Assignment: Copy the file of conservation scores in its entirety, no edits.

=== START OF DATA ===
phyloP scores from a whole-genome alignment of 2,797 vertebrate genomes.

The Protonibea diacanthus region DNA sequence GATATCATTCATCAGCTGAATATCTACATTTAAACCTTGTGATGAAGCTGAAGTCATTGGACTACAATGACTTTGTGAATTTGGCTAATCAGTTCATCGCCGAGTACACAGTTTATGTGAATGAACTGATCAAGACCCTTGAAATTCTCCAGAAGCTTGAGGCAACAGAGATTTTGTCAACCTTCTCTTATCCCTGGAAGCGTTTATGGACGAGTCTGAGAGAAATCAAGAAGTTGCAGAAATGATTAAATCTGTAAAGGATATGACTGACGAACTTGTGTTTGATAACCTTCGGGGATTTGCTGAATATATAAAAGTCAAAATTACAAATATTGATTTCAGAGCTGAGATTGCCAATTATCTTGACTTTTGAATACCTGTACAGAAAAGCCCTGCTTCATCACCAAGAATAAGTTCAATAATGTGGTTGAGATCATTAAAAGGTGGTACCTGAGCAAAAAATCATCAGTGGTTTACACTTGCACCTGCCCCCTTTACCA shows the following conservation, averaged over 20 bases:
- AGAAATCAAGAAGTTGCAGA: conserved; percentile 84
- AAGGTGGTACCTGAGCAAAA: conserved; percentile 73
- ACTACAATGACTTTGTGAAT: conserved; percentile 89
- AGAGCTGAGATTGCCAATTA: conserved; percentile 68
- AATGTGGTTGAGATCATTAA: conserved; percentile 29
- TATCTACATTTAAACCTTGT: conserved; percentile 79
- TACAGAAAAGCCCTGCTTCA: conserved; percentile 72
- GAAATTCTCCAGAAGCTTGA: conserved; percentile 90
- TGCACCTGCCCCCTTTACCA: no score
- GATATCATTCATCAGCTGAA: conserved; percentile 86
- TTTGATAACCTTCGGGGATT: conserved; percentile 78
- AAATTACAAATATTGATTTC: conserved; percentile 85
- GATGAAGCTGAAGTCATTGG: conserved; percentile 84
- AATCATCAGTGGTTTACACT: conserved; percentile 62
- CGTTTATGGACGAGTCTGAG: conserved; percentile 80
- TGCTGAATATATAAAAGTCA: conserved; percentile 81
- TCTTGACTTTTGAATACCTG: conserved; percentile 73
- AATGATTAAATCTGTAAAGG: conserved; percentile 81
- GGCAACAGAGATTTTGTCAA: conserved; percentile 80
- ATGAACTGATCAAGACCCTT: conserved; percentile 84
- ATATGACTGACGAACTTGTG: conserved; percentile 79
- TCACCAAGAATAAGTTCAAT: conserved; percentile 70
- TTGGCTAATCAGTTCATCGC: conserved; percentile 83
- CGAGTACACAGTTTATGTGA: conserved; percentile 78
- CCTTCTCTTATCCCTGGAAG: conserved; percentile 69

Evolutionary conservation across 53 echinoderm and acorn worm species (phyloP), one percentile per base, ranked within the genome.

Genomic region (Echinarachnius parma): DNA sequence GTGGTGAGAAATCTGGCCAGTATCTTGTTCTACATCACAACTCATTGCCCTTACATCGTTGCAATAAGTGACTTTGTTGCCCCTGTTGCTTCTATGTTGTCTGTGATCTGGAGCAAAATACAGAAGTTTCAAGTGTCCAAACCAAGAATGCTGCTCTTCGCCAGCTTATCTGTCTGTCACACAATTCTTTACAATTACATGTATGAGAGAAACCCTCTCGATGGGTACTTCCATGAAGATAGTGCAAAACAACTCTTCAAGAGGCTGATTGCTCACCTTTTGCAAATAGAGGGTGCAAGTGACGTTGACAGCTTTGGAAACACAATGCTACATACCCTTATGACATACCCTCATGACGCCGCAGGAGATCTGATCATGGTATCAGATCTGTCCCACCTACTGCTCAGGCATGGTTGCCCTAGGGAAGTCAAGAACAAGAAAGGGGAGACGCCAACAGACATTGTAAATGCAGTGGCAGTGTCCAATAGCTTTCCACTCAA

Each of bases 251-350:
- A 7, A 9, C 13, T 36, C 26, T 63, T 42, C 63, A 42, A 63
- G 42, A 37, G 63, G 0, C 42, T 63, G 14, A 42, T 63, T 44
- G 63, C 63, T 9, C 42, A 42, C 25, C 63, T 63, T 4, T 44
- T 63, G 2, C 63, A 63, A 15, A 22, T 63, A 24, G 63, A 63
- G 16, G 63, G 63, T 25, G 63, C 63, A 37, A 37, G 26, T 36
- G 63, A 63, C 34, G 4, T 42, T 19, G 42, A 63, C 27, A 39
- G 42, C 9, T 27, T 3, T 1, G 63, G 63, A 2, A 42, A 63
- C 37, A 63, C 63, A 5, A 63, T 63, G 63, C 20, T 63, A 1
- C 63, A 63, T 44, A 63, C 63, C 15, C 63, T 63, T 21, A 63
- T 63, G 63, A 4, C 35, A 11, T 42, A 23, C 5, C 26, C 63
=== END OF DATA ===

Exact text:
phyloP scores from a whole-genome alignment of 2,797 vertebrate genomes.

The Protonibea diacanthus region DNA sequence GATATCATTCATCAGCTGAATATCTACATTTAAACCTTGTGATGAAGCTGAAGTCATTGGACTACAATGACTTTGTGAATTTGGCTAATCAGTTCATCGCCGAGTACACAGTTTATGTGAATGAACTGATCAAGACCCTTGAAATTCTCCAGAAGCTTGAGGCAACAGAGATTTTGTCAACCTTCTCTTATCCCTGGAAGCGTTTATGGACGAGTCTGAGAGAAATCAAGAAGTTGCAGAAATGATTAAATCTGTAAAGGATATGACTGACGAACTTGTGTTTGATAACCTTCGGGGATTTGCTGAATATATAAAAGTCAAAATTACAAATATTGATTTCAGAGCTGAGATTGCCAATTATCTTGACTTTTGAATACCTGTACAGAAAAGCCCTGCTTCATCACCAAGAATAAGTTCAATAATGTGGTTGAGATCATTAAAAGGTGGTACCTGAGCAAAAAATCATCAGTGGTTTACACTTGCACCTGCCCCCTTTACCA shows the following conservation, averaged over 20 bases:
- AGAAATCAAGAAGTTGCAGA: conserved; percentile 84
- AAGGTGGTACCTGAGCAAAA: conserved; percentile 73
- ACTACAATGACTTTGTGAAT: conserved; percentile 89
- AGAGCTGAGATTGCCAATTA: conserved; percentile 68
- AATGTGGTTGAGATCATTAA: conserved; percentile 29
- TATCTACATTTAAACCTTGT: conserved; percentile 79
- TACAGAAAAGCCCTGCTTCA: conserved; percentile 72
- GAAATTCTCCAGAAGCTTGA: conserved; percentile 90
- TGCACCTGCCCCCTTTACCA: no score
- GATATCATTCATCAGCTGAA: conserved; percentile 86
- TTTGATAACCTTCGGGGATT: conserved; percentile 78
- AAATTACAAATATTGATTTC: conserved; percentile 85
- GATGAAGCTGAAGTCATTGG: conserved; percentile 84
- AATCATCAGTGGTTTACACT: conserved; percentile 62
- CGTTTATGGACGAGTCTGAG: conserved; percentile 80
- TGCTGAATATATAAAAGTCA: conserved; percentile 81
- TCTTGACTTTTGAATACCTG: conserved; percentile 73
- AATGATTAAATCTGTAAAGG: conserved; percentile 81
- GGCAACAGAGATTTTGTCAA: conserved; percentile 80
- ATGAACTGATCAAGACCCTT: conserved; percentile 84
- ATATGACTGACGAACTTGTG: conserved; percentile 79
- TCACCAAGAATAAGTTCAAT: conserved; percentile 70
- TTGGCTAATCAGTTCATCGC: conserved; percentile 83
- CGAGTACACAGTTTATGTGA: conserved; percentile 78
- CCTTCTCTTATCCCTGGAAG: conserved; percentile 69

Evolutionary conservation across 53 echinoderm and acorn worm species (phyloP), one percentile per base, ranked within the genome.

Genomic region (Echinarachnius parma): DNA sequence GTGGTGAGAAATCTGGCCAGTATCTTGTTCTACATCACAACTCATTGCCCTTACATCGTTGCAATAAGTGACTTTGTTGCCCCTGTTGCTTCTATGTTGTCTGTGATCTGGAGCAAAATACAGAAGTTTCAAGTGTCCAAACCAAGAATGCTGCTCTTCGCCAGCTTATCTGTCTGTCACACAATTCTTTACAATTACATGTATGAGAGAAACCCTCTCGATGGGTACTTCCATGAAGATAGTGCAAAACAACTCTTCAAGAGGCTGATTGCTCACCTTTTGCAAATAGAGGGTGCAAGTGACGTTGACAGCTTTGGAAACACAATGCTACATACCCTTATGACATACCCTCATGACGCCGCAGGAGATCTGATCATGGTATCAGATCTGTCCCACCTACTGCTCAGGCATGGTTGCCCTAGGGAAGTCAAGAACAAGAAAGGGGAGACGCCAACAGACATTGTAAATGCAGTGGCAGTGTCCAATAGCTTTCCACTCAA

Each of bases 251-350:
- A 7, A 9, C 13, T 36, C 26, T 63, T 42, C 63, A 42, A 63
- G 42, A 37, G 63, G 0, C 42, T 63, G 14, A 42, T 63, T 44
- G 63, C 63, T 9, C 42, A 42, C 25, C 63, T 63, T 4, T 44
- T 63, G 2, C 63, A 63, A 15, A 22, T 63, A 24, G 63, A 63
- G 16, G 63, G 63, T 25, G 63, C 63, A 37, A 37, G 26, T 36
- G 63, A 63, C 34, G 4, T 42, T 19, G 42, A 63, C 27, A 39
- G 42, C 9, T 27, T 3, T 1, G 63, G 63, A 2, A 42, A 63
- C 37, A 63, C 63, A 5, A 63, T 63, G 63, C 20, T 63, A 1
- C 63, A 63, T 44, A 63, C 63, C 15, C 63, T 63, T 21, A 63
- T 63, G 63, A 4, C 35, A 11, T 42, A 23, C 5, C 26, C 63